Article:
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Climbing the Seven Summits - One of the World's Biggest Adventures

Updated on August 2, 2009

A simple concept?

It was the challenge that seemed the ultimate for any adventurer. Standing atop the highest point of each earthly land mass.

Climbing the highest mountain on each of the seven continents seems to be a simple thing to record and measure. This was not so when the definition of continent was debated.

First described by Dick Bass, the 7 summits was to be the highest point in Asia, Africa, Europe, North America, South America, Antarctica and Australia.

Reinhold Messner, the first man to climb all 14 mountains over 8000m, suggested an alternate list. This was prompted by the fact that the highest point in Australia, Mt Kosciuszko, is an easy stroll at 2228m and not really fitting with the concept.

He proposed the seventh continent to be Oceania and a mountain in Indonesia, Puncak Jaya, more commonly called Carstensz Pyramid (4884m) to be its high point.

To this day there is not one list but two, one with Carstensz and one with Kosciuszko as the seventh summit. Most climbers today hedge their bets and climb both.

Everest from the North - The top of the World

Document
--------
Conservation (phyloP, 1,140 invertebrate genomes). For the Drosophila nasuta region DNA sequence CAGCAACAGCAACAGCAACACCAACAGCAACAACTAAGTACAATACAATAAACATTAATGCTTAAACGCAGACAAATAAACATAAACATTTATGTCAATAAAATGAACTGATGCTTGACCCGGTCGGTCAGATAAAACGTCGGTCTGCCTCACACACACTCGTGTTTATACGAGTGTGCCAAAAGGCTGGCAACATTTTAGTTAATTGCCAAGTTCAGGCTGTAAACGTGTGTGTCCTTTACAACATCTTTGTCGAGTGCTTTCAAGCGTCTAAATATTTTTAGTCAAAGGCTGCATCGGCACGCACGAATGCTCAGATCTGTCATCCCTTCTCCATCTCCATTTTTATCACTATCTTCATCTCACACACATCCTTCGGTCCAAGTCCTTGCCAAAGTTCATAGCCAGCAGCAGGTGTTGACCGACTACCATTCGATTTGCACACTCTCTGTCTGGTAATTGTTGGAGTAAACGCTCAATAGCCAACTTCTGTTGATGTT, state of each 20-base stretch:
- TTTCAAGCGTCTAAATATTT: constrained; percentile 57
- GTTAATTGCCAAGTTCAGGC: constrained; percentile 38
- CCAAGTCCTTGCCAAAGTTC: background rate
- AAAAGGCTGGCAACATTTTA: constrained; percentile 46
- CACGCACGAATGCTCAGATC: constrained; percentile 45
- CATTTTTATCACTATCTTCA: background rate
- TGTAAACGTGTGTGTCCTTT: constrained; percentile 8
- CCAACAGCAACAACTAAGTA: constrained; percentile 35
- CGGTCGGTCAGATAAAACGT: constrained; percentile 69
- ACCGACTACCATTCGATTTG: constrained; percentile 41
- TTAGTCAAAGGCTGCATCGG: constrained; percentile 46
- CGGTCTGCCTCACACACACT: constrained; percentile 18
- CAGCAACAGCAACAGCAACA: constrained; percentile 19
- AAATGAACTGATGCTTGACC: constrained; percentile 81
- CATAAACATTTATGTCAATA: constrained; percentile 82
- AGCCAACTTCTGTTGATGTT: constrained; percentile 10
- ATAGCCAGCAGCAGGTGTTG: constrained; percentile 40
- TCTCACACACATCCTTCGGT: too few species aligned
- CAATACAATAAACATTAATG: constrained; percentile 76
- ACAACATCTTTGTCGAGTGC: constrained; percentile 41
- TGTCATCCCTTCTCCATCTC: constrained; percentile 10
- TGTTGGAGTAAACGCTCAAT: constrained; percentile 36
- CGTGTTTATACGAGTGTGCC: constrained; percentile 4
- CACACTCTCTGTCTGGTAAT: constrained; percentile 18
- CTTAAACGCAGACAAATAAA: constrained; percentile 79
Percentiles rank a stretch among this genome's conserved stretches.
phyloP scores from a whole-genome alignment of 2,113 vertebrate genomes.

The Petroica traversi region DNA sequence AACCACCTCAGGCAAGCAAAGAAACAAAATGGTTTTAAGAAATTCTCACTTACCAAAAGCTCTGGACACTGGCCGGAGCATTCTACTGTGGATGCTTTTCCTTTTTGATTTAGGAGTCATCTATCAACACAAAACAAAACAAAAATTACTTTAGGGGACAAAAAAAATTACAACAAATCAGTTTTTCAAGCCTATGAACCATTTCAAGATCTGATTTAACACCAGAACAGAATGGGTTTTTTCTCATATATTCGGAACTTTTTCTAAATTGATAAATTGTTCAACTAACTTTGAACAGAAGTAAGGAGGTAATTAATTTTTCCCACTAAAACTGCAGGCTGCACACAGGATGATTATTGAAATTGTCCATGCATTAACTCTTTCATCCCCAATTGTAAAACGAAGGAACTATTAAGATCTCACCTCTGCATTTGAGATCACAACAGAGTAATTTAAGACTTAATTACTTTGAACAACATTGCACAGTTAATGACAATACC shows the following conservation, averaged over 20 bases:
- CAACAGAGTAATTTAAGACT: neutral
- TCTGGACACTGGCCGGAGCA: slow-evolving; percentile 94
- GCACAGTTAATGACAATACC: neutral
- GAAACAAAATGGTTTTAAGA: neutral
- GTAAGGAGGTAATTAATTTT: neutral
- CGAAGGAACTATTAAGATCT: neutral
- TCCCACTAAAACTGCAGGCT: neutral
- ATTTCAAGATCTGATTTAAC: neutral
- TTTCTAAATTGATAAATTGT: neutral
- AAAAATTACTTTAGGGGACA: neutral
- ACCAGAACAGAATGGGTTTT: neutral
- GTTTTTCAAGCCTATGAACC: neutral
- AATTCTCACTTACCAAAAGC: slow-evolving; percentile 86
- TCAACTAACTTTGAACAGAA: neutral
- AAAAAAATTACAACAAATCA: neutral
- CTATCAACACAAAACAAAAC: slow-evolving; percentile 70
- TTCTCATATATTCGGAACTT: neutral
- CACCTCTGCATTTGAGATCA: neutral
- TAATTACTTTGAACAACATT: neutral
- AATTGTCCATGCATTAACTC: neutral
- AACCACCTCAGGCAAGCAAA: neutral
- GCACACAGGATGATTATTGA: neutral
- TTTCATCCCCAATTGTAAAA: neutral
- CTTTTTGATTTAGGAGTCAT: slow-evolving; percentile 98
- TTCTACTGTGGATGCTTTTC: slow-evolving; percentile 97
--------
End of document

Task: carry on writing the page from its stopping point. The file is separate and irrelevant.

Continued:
8850m with the classic ice plume from the summit. Photo taken looking down the Rongbuk glacier with the entry to the East Rongbuk glacier bottom left.
8850m with the classic ice plume from the summit. Photo taken looking down the Rongbuk glacier with the entry to the East Rongbuk glacier bottom left.

View from the summit. Starts off looking directly at Makalu then swings north across Tibet before finishing with a view of the Lhotse-Nuptse ridge

The Mountains

  1. Everest, Asia. 8850m
  2. Aconcagua, South America. 6962m
  3. McKinley (Denali), North America. 6194m
  4. Kilimanjaro, Africa. 5892m
  5. Elbrus, Europe. 5642m
  6. Vinson Massif, Antarctica. 4892m
  7. Carstensz Pyramid, Oceania. 4884m
  8. (Kosciuszko), Australia. 2228m

View from the Summit of Aconcagua - 2nd Highest at 6962m

Aconcagua on a fine but windy summers day

The Lists

Dick Bass was the first person to claim the 7 summits, finishing with Everest in April 1985.

After Messner's alternate list was formulated, Pat Morrow became the first to complete it climbing Carstensz Pyramid in May, 1986 (seven months before Messner himself who finished in Antarctica with the Vinson Massif).

The first woman to complete (both) lists was Junko Tabei in 1992.

In 1990 New Zealanders Rob Hall and Gary Ball completed the Bass list in under seven months. (Ball later died of cerebral edema on Dhaulagiri in 1993 and Hall died in the 1996 Everest tragedy).

Californian Samantha Larson is the youngest person to complete the 7 summits (she has done both lists) at age 18.

These days there has been just about every possible combination of "first person to" but the 7 summits remain one of the classic adventures. It is an expensive undertaking and Everest in particular is a dangerous mountain at any time. Despite this every year more people embark on the challenge to stand on top of each part of our world.


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      toney 7 years ago

      nice ideas